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What Passive Components can do to improve Wide-Bandgap Semiconductors

Lately there have been so many things said about wide-bandgap semiconductors, so now, it’s the turn to speak about passives and what passives can do to improve material technology like silicon carbide. What can a capacitor manufacturer do to improve silicon carbide (SiC) technologies?

By Alix Paultre, Editor Power Electronics News (based on a technical paper presented by Dr. Thomas Ebel, FTCAP)


The main issues that SiC devices bring up involve high switching frequencies and high temperatures, both contradictory to the design of capacitors. But there are a lot of things that can be done to address them, like reducing the parasitic inductance to improve the entire system’s performance. For example, FTCAP has technology that can reduce the parasitic inductance by connecting the wiring of a polypropylene capacitor directly to a busbar system. In the case given, the junction is soldered, but it could also be punched or welded.

There are a lot of advantages to an approach of this nature. First of all, you save space by eliminating screws, which also increases the power density and save costs because you’re getting rid of the deck. Since there is a direct contact to the busbar there should also be a lower parasitic inductance. In the end there is also a longer lifetime because the mounting technique reduces penetration of humidity in the capacitor.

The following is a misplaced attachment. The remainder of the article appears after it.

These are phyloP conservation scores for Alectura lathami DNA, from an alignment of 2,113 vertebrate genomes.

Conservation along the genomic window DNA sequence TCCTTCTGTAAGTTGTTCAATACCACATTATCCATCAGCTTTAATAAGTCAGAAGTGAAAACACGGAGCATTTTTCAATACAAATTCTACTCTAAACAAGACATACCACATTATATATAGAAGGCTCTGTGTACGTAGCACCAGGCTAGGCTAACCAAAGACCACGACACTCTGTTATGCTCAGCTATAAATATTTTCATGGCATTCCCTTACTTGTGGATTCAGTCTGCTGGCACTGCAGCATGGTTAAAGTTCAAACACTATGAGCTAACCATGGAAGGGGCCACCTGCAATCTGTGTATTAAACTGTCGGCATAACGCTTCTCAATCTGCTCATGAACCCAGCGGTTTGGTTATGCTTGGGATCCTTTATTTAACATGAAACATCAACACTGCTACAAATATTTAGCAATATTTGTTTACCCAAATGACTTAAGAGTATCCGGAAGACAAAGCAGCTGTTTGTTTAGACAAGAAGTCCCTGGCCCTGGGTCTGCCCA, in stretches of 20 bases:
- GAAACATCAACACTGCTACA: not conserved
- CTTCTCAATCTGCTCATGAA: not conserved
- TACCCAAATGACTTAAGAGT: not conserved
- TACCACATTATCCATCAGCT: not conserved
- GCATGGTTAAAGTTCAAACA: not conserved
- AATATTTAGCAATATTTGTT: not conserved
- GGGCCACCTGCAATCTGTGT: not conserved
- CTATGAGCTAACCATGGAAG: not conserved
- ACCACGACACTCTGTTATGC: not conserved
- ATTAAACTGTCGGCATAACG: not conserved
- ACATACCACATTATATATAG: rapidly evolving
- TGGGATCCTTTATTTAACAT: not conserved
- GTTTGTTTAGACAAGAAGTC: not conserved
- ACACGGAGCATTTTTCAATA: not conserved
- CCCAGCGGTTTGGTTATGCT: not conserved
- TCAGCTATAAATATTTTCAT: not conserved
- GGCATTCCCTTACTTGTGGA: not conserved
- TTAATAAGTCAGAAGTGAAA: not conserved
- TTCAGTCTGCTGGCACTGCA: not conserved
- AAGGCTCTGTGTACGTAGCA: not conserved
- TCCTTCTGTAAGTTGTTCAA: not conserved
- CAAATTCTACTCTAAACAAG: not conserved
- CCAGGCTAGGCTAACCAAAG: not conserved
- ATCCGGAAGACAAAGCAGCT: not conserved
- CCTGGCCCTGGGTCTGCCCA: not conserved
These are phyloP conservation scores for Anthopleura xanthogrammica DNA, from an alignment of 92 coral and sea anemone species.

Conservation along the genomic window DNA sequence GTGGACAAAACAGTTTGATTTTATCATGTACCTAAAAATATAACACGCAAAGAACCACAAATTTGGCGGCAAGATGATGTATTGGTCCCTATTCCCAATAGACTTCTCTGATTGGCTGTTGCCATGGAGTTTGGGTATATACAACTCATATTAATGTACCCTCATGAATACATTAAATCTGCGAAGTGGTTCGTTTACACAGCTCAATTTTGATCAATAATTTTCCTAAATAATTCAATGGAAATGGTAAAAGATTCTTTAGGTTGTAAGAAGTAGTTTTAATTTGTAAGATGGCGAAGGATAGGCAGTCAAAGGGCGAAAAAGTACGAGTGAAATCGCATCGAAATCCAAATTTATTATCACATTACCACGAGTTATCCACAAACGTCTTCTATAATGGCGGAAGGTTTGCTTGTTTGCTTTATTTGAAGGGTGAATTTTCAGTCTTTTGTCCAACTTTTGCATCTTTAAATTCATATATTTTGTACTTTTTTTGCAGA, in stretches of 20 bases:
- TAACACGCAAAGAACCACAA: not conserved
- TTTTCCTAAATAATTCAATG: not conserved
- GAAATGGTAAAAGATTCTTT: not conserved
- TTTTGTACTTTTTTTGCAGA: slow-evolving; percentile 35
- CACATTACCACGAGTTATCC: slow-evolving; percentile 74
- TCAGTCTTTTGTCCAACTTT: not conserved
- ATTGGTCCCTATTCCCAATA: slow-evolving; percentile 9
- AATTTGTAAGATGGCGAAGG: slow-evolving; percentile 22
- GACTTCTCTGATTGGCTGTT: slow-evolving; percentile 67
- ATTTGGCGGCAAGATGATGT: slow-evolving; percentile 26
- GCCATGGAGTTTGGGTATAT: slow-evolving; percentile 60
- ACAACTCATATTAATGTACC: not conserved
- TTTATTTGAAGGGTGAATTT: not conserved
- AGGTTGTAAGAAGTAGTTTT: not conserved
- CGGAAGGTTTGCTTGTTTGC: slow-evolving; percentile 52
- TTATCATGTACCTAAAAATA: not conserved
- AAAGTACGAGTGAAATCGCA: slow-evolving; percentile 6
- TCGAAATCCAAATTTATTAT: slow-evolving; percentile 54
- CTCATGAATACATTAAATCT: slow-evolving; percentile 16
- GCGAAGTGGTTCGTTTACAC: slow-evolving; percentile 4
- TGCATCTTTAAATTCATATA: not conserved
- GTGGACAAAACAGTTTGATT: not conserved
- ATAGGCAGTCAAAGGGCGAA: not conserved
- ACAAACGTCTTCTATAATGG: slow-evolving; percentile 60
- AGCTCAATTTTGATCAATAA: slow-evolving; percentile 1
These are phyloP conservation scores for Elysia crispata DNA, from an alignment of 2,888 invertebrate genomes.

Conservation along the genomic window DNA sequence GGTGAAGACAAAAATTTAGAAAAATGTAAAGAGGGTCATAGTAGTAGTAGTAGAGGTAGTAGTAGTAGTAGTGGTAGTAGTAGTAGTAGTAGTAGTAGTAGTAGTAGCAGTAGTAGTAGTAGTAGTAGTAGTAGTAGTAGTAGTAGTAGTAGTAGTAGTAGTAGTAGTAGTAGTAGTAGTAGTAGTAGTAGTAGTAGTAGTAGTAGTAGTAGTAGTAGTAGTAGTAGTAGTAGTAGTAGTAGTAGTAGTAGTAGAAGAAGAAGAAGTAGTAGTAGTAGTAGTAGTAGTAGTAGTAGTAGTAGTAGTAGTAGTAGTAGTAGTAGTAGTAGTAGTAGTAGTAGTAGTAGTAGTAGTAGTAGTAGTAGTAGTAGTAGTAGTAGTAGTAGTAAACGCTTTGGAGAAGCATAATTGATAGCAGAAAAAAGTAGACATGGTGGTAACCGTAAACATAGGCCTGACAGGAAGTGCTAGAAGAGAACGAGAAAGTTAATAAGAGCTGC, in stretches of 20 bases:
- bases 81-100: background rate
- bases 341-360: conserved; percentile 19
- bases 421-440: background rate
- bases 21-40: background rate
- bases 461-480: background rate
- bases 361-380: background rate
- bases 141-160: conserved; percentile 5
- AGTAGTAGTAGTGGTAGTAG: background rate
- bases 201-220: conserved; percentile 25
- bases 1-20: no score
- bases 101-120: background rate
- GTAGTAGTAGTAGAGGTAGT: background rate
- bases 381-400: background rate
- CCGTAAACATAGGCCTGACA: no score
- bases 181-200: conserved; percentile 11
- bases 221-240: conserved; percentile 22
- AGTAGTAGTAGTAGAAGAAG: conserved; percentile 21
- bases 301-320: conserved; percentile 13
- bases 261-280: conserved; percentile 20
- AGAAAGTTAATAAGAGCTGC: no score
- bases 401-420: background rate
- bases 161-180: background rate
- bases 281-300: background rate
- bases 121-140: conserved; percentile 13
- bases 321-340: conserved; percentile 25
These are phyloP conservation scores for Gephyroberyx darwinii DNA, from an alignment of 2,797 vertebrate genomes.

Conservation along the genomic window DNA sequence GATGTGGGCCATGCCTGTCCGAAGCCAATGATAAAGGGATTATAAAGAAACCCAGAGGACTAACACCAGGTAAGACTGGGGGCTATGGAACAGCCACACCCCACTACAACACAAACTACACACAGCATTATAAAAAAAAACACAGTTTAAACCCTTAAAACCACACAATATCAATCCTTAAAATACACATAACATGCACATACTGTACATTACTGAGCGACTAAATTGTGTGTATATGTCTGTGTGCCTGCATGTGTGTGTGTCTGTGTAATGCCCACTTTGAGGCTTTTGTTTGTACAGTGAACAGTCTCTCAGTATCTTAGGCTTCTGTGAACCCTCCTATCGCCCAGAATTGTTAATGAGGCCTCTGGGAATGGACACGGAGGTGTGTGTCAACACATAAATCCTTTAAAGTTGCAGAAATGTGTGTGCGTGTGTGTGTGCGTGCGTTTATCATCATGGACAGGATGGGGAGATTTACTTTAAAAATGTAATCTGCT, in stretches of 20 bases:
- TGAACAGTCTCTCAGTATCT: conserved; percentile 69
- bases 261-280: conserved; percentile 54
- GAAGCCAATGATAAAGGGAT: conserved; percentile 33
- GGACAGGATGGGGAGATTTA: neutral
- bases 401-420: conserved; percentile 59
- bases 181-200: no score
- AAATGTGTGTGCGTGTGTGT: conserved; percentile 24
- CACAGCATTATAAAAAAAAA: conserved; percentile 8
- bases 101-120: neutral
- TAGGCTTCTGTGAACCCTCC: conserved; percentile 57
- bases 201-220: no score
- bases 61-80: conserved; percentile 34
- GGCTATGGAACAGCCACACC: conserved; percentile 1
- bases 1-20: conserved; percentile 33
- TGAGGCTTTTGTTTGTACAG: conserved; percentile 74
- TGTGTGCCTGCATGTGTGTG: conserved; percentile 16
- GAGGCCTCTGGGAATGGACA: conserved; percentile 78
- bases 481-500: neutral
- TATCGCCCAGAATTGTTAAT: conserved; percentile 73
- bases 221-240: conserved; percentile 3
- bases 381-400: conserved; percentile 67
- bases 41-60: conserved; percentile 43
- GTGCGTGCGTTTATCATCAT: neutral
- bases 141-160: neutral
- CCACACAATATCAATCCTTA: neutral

For a comparison trial, we created three devices, shown in the figure below.

The first rig has two capacitors in parallel, mounted on a busbar in the classical, standard way, using screw terminal connections. The second used a lower inductive design using screw terminal connections, and the third uses the company’s FischerLink system. For this comparison a double-pulse test was used together with a simple measurement of the inductance from a c-Bridge.

The capacitor is attached to an IGBT switch with its driver, triggered with a pulse generator over its load represented by an inductance, while the overvoltage is monitored with an oscilloscope and the overall current measured by a Rogowski coil.

An important measurement was an over voltage shoot of 2 volts in the basic design, which became 1.88 in the version with improved parasitic inductance, and half that in the FischerLink system, 21 nH vs. 43 nH, with the respective pulse voltage reduction also nearly half, from 1.98 V to 1.04 V.

With this technology, now it is possible to realize a lot of new designs. Because when you are able to link the capacitor directly to the busbar, you can easily realize a lot of geometrical situations which are usually not so easy to solve with classical busbar constructions. Not every configuration has the lowest inductance, but attaching the caps closely to the busbar and the IGBT module brings the inductance down significantly.

And the next step is to combine this construction with cooling, eased because the IGBT cooler is also the busbar, making it possible to create systems that bring higher-temperature applications to life. That means you can run polypropylene caps at higher elevated temperatures than standard constructions.

Properly-integrated systems promise to deliver the real potential of wide-bandgap semiconductors by leveraging the advantages of all the parts in a configuration that minimizes parasitics, increases power density, and improves system performance. The figure below shows a cooperative effort between FTCAP, Mersen, and AgileSwitch to create a very compact 150KVA free face power stack, leveraging FischerLink technology with silicon carbide semiconductors and state-of-the-art drivers.

 

Components & Devices Technology

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